Im about to learn how microservices architecture work. So far i unserstood that each microservice need its own database, which make sense.

So lets say we have a customer microservice which is responsible for creating a customer and returning a list of customers. The service will ofcource have it own customer DB.

Lets say we have very high load on this ervice, so we chooce to scale out 20x.

Så we have 20 microservices and each have its own DB, and all the services is behind a load balancer.

Now a client wants to create a customer, load balancer sends client request to service 9/20, and the customer is created.

On the next request the same client wants to be sure that customer is created and want to view the list of the customers, on the request LB sends him to service 11/20.

Now how do i make sure that service 9/20 synced the newly created customer to the db of service 11/20?

In MSSQL there are functionality to keep DB in sync by before alowing the initial commit, to save the data in all the other databases first, but this approach will give problems in the long run, because the more services there are the longer time it will take to make a commit?


each microservice need its own database

A separate DB per microservice is not a prerequisite (nor a requirement, really).

You can have as many microservices as you want working on top of the same database, but use different schemas for example.

The bounded context of a microservice should be the boundary.

Lets say we have very high load on this service, so we choose to scale out 20x.

Scaling to (X) instances of the same microservice does not mean necessarily having a separate database per each instance of that same service.

Most databases are designed with concurrent connections, users, transactions in mind. a single database instance (with some optimistic concurrency) can handle hundreds (if not thousands) of concurrent connections gracefully.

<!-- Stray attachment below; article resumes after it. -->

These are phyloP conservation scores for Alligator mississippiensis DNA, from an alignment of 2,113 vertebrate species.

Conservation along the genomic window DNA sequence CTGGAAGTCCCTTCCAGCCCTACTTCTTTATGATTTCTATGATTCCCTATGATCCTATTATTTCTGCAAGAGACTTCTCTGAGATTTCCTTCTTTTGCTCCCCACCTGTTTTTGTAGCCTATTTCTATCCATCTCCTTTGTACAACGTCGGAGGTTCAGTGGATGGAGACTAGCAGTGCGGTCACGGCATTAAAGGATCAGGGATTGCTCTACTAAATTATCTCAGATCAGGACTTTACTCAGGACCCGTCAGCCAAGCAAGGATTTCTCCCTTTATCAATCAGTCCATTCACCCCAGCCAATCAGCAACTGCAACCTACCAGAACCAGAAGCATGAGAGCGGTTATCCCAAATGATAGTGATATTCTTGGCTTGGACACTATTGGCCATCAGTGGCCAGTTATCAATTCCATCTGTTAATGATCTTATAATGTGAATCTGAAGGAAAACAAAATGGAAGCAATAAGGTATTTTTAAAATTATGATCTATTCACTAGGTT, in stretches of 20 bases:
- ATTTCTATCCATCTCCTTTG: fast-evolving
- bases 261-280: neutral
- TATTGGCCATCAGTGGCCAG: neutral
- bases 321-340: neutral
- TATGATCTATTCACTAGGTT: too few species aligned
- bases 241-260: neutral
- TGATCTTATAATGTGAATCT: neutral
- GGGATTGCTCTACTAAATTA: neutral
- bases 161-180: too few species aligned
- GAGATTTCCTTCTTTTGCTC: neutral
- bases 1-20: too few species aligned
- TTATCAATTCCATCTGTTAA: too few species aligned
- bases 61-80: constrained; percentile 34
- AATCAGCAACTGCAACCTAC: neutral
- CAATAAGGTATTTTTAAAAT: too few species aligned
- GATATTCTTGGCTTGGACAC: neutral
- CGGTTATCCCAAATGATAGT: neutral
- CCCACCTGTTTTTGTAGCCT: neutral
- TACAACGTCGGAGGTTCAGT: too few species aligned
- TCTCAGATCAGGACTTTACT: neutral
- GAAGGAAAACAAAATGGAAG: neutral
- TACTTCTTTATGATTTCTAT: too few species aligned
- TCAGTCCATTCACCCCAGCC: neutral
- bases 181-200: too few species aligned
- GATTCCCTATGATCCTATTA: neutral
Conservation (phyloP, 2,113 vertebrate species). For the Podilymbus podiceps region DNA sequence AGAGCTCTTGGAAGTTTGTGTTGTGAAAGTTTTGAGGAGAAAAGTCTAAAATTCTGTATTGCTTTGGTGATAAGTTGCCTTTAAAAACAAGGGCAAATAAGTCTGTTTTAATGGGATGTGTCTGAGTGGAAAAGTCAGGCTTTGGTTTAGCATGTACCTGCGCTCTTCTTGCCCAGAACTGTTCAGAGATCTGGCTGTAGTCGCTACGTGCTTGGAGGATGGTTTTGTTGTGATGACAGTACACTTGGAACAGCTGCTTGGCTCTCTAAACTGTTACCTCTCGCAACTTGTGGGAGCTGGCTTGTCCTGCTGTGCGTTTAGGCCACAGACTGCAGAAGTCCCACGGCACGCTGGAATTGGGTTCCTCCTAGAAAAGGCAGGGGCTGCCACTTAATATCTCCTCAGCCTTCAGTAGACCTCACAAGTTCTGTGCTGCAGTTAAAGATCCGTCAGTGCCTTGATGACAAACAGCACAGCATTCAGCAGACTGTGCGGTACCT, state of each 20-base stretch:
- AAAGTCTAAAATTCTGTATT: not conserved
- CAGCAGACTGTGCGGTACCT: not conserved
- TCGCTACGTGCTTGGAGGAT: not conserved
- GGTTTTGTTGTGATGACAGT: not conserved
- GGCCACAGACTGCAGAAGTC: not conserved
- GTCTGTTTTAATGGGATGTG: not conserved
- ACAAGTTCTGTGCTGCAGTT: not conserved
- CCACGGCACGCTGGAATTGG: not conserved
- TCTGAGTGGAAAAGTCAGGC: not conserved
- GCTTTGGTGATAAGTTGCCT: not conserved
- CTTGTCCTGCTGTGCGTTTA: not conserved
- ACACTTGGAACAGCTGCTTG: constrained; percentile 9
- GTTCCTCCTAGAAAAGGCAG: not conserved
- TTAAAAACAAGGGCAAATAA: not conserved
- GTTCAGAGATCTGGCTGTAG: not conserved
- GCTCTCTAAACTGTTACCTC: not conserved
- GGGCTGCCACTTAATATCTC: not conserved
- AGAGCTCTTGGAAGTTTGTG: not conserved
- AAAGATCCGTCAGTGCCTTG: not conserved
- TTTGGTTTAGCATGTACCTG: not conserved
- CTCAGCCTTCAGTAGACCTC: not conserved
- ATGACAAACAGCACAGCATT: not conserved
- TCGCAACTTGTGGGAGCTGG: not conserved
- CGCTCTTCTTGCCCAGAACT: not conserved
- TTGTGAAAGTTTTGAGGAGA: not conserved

If you explicitly chose to have a separate DB per instance of the same service, then you will have to sync those databases up. and, most likely, data consistency will suffer for it.

Here are some suggestions:

  • use a single database per microservice (not per instance) no matter how many instances are using it. And only consider a DB per instance when you're sure a single DB cannot handle the load.

  • Use a shared cache layer on top of the DB (maybe redis cache)

  • Use a database cluster to deal with high load/availability of databases.

| improve this answer | |

While using the same database for multiple services may be possible, it should be avoided as it'll create a higher coupling between services than is desirable. E.g. a database downtime will affect all services with sharing but only a single one if each service has their own one.

To avoid a "distributed monolith" of services that do synchronous calls to each other (e.g. using REST), you could work with a streaming based approach. Each service would publish a change event whenever its data changes, and other services can subscribe to these streams. So they can react to data changes relevant to them, e.g. by storing a local version of the data (in a representation suited to their needs, e.g. just columns they are interested int) in their own database. That way they can provide their functionality, also if other services aren't available for some time. Naturally, such architecture employs semantics of eventual consistency, but usually that's inevitable in distributed systems anyways.